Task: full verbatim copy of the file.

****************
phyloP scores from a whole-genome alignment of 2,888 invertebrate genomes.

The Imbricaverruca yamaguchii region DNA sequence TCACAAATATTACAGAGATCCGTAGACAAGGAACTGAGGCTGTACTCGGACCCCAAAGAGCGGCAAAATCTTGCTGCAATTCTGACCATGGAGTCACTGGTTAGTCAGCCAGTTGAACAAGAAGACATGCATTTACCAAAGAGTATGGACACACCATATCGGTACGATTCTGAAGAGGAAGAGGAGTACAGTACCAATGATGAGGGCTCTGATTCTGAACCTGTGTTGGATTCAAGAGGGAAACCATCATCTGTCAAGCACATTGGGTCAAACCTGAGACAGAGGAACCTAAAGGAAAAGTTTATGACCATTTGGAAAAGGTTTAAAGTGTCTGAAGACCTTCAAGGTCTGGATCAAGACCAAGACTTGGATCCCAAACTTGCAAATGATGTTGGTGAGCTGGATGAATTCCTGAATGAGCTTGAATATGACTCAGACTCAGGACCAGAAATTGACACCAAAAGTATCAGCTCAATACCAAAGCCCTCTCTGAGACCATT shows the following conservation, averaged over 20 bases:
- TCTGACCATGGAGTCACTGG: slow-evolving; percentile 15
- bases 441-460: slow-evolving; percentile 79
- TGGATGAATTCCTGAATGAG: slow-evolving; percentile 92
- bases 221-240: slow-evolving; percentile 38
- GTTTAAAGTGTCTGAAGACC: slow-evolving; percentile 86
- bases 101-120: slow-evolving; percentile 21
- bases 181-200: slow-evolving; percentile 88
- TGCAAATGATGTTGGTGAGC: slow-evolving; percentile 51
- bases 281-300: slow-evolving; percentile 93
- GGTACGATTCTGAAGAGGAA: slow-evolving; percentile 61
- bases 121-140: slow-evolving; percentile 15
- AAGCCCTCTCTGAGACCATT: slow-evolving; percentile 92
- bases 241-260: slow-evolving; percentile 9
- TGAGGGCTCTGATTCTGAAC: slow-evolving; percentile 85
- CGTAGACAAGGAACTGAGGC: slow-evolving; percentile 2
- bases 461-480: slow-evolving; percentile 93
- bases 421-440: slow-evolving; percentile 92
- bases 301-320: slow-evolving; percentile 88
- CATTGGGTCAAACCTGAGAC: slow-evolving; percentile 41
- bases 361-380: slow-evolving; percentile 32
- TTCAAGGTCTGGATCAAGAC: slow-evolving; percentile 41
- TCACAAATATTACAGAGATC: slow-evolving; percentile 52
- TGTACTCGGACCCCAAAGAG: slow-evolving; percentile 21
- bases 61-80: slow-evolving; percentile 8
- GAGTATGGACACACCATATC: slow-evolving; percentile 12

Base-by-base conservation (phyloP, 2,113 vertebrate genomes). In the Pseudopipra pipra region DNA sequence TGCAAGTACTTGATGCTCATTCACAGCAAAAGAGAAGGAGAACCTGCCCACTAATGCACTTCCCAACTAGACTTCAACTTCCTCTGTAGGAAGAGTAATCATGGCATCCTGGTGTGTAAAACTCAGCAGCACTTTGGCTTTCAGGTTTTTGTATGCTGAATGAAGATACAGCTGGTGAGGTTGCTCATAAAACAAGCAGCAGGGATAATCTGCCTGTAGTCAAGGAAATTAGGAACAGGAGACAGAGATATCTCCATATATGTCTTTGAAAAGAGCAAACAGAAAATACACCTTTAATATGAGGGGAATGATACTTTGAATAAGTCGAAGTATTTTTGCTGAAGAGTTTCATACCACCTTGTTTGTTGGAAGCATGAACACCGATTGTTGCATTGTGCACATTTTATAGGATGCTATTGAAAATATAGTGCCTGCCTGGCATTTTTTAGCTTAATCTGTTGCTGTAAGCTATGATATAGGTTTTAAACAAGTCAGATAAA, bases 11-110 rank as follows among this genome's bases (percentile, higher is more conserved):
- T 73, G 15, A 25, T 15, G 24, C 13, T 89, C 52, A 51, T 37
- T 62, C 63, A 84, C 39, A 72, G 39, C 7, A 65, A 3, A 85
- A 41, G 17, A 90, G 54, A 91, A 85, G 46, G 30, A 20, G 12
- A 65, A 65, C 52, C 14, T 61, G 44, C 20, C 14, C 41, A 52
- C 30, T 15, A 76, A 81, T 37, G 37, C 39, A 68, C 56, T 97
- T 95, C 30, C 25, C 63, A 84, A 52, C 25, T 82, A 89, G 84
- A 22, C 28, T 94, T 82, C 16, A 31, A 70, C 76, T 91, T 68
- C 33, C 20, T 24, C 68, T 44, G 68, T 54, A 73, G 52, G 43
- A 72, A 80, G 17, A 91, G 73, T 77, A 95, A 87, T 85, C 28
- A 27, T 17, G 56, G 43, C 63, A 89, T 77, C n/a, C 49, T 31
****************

phyloP scores from a whole-genome alignment of 2,888 invertebrate genomes.

The Imbricaverruca yamaguchii region DNA sequence TCACAAATATTACAGAGATCCGTAGACAAGGAACTGAGGCTGTACTCGGACCCCAAAGAGCGGCAAAATCTTGCTGCAATTCTGACCATGGAGTCACTGGTTAGTCAGCCAGTTGAACAAGAAGACATGCATTTACCAAAGAGTATGGACACACCATATCGGTACGATTCTGAAGAGGAAGAGGAGTACAGTACCAATGATGAGGGCTCTGATTCTGAACCTGTGTTGGATTCAAGAGGGAAACCATCATCTGTCAAGCACATTGGGTCAAACCTGAGACAGAGGAACCTAAAGGAAAAGTTTATGACCATTTGGAAAAGGTTTAAAGTGTCTGAAGACCTTCAAGGTCTGGATCAAGACCAAGACTTGGATCCCAAACTTGCAAATGATGTTGGTGAGCTGGATGAATTCCTGAATGAGCTTGAATATGACTCAGACTCAGGACCAGAAATTGACACCAAAAGTATCAGCTCAATACCAAAGCCCTCTCTGAGACCATT shows the following conservation, averaged over 20 bases:
- TCTGACCATGGAGTCACTGG: slow-evolving; percentile 15
- bases 441-460: slow-evolving; percentile 79
- TGGATGAATTCCTGAATGAG: slow-evolving; percentile 92
- bases 221-240: slow-evolving; percentile 38
- GTTTAAAGTGTCTGAAGACC: slow-evolving; percentile 86
- bases 101-120: slow-evolving; percentile 21
- bases 181-200: slow-evolving; percentile 88
- TGCAAATGATGTTGGTGAGC: slow-evolving; percentile 51
- bases 281-300: slow-evolving; percentile 93
- GGTACGATTCTGAAGAGGAA: slow-evolving; percentile 61
- bases 121-140: slow-evolving; percentile 15
- AAGCCCTCTCTGAGACCATT: slow-evolving; percentile 92
- bases 241-260: slow-evolving; percentile 9
- TGAGGGCTCTGATTCTGAAC: slow-evolving; percentile 85
- CGTAGACAAGGAACTGAGGC: slow-evolving; percentile 2
- bases 461-480: slow-evolving; percentile 93
- bases 421-440: slow-evolving; percentile 92
- bases 301-320: slow-evolving; percentile 88
- CATTGGGTCAAACCTGAGAC: slow-evolving; percentile 41
- bases 361-380: slow-evolving; percentile 32
- TTCAAGGTCTGGATCAAGAC: slow-evolving; percentile 41
- TCACAAATATTACAGAGATC: slow-evolving; percentile 52
- TGTACTCGGACCCCAAAGAG: slow-evolving; percentile 21
- bases 61-80: slow-evolving; percentile 8
- GAGTATGGACACACCATATC: slow-evolving; percentile 12

Base-by-base conservation (phyloP, 2,113 vertebrate genomes). In the Pseudopipra pipra region DNA sequence TGCAAGTACTTGATGCTCATTCACAGCAAAAGAGAAGGAGAACCTGCCCACTAATGCACTTCCCAACTAGACTTCAACTTCCTCTGTAGGAAGAGTAATCATGGCATCCTGGTGTGTAAAACTCAGCAGCACTTTGGCTTTCAGGTTTTTGTATGCTGAATGAAGATACAGCTGGTGAGGTTGCTCATAAAACAAGCAGCAGGGATAATCTGCCTGTAGTCAAGGAAATTAGGAACAGGAGACAGAGATATCTCCATATATGTCTTTGAAAAGAGCAAACAGAAAATACACCTTTAATATGAGGGGAATGATACTTTGAATAAGTCGAAGTATTTTTGCTGAAGAGTTTCATACCACCTTGTTTGTTGGAAGCATGAACACCGATTGTTGCATTGTGCACATTTTATAGGATGCTATTGAAAATATAGTGCCTGCCTGGCATTTTTTAGCTTAATCTGTTGCTGTAAGCTATGATATAGGTTTTAAACAAGTCAGATAAA, bases 11-110 rank as follows among this genome's bases (percentile, higher is more conserved):
- T 73, G 15, A 25, T 15, G 24, C 13, T 89, C 52, A 51, T 37
- T 62, C 63, A 84, C 39, A 72, G 39, C 7, A 65, A 3, A 85
- A 41, G 17, A 90, G 54, A 91, A 85, G 46, G 30, A 20, G 12
- A 65, A 65, C 52, C 14, T 61, G 44, C 20, C 14, C 41, A 52
- C 30, T 15, A 76, A 81, T 37, G 37, C 39, A 68, C 56, T 97
- T 95, C 30, C 25, C 63, A 84, A 52, C 25, T 82, A 89, G 84
- A 22, C 28, T 94, T 82, C 16, A 31, A 70, C 76, T 91, T 68
- C 33, C 20, T 24, C 68, T 44, G 68, T 54, A 73, G 52, G 43
- A 72, A 80, G 17, A 91, G 73, T 77, A 95, A 87, T 85, C 28
- A 27, T 17, G 56, G 43, C 63, A 89, T 77, C n/a, C 49, T 31